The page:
March Madness Smackdown: Which Top-Seeded School Is Best to Visit?


The selection committee has spoken and picked its top-seeded teams for each bracket of the NCAA men’s basketball championship. The sports blogs are filled with analysis of championship potential of each of the No. 1 seeds: Kentucky, Villanova, Duke, and Wisconsin. But here at Yahoo Travel, we’re more concerned about which of these top seeds’ campuses, and home cities would make for the best travel destination. So in the spirit of a full-court press with only seconds on the clock, we present our usual highly biased,utterly opinionated, and absolutely authoritative smackdown debating which of these basketball powers boasts the best home turf.

Related: Much More Than Basketball — Here’s What Each March Madness City Has to Offer

University of Kentucky/Lexington

Student population: 29,000
City population: 300,000


Rupp Arena – home of the University of Kentucky Wildcats. (Photo: Jon Ashley

The University of Kentucky’s Rupp Arena in Lexington stands at the confluence of the Kentucky Bourbon Trail, Lexington’s Distillery District, and the Brewgrass Trail. Why aren’t you here now? Fun fact: There are more barrels of bourbon in Kentucky (5.3 million) than there are people (4.4 million), which means there will be plenty of drinks left over for you. I suspect I never would have graduated had I gone to school here but can attest that it’s a fantastic place to come visit and “get your rebel yell on.” Or if you’d like to be aristocratic, order a mint julep while wearing a funny hat and attend the Kentucky Derby in a luxury suite. Unlike Philadelphia, which drops bombs on its own streets, and where fans really did boo Santa Claus and pelt him with snowballs, Lexington people are actually nice and will smile and greet you while walking the streets. Imagine that! The food is fantastic, more than just fried chicken and grits (though you can get fine samples of both of those as well).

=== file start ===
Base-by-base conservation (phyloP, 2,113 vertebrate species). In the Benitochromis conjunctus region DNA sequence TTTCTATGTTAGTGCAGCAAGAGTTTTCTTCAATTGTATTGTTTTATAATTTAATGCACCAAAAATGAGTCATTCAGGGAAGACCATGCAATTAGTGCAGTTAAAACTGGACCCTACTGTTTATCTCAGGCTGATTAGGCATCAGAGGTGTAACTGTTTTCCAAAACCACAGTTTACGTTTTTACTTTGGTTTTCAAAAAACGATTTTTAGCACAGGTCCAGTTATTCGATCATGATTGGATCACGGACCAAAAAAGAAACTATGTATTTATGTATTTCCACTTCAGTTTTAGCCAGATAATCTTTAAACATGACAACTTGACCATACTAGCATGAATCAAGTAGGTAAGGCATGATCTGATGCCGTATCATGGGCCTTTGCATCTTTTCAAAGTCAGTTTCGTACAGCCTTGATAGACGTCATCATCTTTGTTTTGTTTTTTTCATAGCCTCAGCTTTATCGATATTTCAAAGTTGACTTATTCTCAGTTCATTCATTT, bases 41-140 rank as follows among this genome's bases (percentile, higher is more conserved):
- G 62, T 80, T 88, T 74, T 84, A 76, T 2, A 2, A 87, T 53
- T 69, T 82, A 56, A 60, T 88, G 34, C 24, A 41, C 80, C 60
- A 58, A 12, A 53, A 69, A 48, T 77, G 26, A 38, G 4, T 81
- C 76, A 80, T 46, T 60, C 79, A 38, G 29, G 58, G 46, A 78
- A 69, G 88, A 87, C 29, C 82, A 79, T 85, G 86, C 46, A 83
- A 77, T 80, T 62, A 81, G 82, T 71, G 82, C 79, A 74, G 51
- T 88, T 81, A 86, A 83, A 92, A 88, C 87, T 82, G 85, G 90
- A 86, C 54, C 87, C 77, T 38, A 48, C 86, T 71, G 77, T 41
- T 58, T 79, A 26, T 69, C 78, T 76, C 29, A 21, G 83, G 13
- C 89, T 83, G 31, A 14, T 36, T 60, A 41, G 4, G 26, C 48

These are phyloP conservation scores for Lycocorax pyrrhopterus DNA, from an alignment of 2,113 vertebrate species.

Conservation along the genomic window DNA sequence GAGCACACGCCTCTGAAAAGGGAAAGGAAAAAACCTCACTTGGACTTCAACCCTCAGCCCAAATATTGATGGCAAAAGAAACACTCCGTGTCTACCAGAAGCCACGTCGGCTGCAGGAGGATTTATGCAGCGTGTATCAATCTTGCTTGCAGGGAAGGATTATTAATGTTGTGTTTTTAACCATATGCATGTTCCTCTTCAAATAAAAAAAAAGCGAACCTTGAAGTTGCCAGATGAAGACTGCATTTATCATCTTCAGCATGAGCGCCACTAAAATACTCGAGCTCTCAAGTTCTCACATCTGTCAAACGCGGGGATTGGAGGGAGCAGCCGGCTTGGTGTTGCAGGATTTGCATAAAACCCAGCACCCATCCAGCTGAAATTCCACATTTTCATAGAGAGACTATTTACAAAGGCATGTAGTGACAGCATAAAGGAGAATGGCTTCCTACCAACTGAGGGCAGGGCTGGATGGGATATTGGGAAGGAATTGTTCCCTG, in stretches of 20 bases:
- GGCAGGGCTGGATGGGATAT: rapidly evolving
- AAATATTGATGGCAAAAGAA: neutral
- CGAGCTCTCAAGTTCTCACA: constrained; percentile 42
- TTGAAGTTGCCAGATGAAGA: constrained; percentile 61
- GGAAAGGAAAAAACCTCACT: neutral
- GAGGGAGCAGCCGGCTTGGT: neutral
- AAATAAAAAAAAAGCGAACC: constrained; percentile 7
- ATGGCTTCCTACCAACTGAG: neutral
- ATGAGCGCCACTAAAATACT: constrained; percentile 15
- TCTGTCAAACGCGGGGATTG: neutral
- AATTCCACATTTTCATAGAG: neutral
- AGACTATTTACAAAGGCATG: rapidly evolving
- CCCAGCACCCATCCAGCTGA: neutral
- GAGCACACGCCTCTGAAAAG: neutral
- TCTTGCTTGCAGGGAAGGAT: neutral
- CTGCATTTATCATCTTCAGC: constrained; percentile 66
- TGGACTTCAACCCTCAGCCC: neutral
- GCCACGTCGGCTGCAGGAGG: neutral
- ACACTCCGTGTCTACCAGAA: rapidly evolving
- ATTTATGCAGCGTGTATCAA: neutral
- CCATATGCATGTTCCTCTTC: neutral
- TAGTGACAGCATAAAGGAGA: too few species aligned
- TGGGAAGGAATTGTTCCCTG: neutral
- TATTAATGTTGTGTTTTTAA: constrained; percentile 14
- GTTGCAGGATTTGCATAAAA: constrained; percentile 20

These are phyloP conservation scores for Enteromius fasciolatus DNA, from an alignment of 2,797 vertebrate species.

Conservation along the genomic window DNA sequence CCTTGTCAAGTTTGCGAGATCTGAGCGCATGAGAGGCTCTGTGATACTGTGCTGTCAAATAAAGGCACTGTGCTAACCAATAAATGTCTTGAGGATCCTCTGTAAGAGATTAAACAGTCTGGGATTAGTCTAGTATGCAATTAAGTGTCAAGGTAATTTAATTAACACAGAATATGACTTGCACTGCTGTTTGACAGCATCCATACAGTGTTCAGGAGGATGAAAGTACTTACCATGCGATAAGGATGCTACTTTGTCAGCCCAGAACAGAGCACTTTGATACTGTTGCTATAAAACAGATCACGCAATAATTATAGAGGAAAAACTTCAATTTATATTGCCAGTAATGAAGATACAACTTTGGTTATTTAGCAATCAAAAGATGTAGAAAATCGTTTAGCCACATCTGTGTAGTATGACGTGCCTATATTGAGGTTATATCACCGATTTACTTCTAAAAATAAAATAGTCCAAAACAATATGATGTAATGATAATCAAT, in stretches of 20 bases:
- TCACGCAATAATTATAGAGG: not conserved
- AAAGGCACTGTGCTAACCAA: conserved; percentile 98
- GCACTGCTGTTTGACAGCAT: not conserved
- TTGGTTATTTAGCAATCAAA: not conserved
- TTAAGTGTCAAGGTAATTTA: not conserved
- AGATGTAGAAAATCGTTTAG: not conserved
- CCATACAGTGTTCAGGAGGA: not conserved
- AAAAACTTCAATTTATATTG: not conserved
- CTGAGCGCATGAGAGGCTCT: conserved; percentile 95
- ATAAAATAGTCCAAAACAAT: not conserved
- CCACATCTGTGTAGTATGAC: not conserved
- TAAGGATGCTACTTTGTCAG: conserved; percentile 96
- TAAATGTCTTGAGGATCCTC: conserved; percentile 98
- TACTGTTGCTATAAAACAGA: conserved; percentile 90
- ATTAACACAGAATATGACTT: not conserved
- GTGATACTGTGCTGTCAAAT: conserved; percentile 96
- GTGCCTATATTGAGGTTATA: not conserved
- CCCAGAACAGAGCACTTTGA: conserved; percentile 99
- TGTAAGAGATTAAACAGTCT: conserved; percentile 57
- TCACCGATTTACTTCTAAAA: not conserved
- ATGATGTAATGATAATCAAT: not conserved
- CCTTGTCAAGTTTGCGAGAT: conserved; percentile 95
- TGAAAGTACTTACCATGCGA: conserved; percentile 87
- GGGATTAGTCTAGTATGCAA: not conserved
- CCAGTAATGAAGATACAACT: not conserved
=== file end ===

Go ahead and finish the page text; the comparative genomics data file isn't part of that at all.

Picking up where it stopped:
William T. Young Library on the campus of the University of Kentucky. (Photo: Andy Lyons/Getty Images)

The University of Kentucky’s campus is made up of a sprawling 800 acres of buildings and lawns just south of downtown Lexington. Its older buildings give it the feel of a traditional Southern estate, making it a peaceful retreat from the city — except on game days, when a sea of bouncing blue fanatics march from there to fill the 23,000 seats of Rupp Arena as well as those in every nearby bar and restaurant. The team has won nearly 90 percent of its games at home since the arena opened in 1976, so chances are you’re going to be among some happy locals. They’re hoping this perfect season will continue and fill the award case at the Joe Craft Center with a ninth national championship trophy (more than those won by all of this year’s No. 1 seeded schools combined).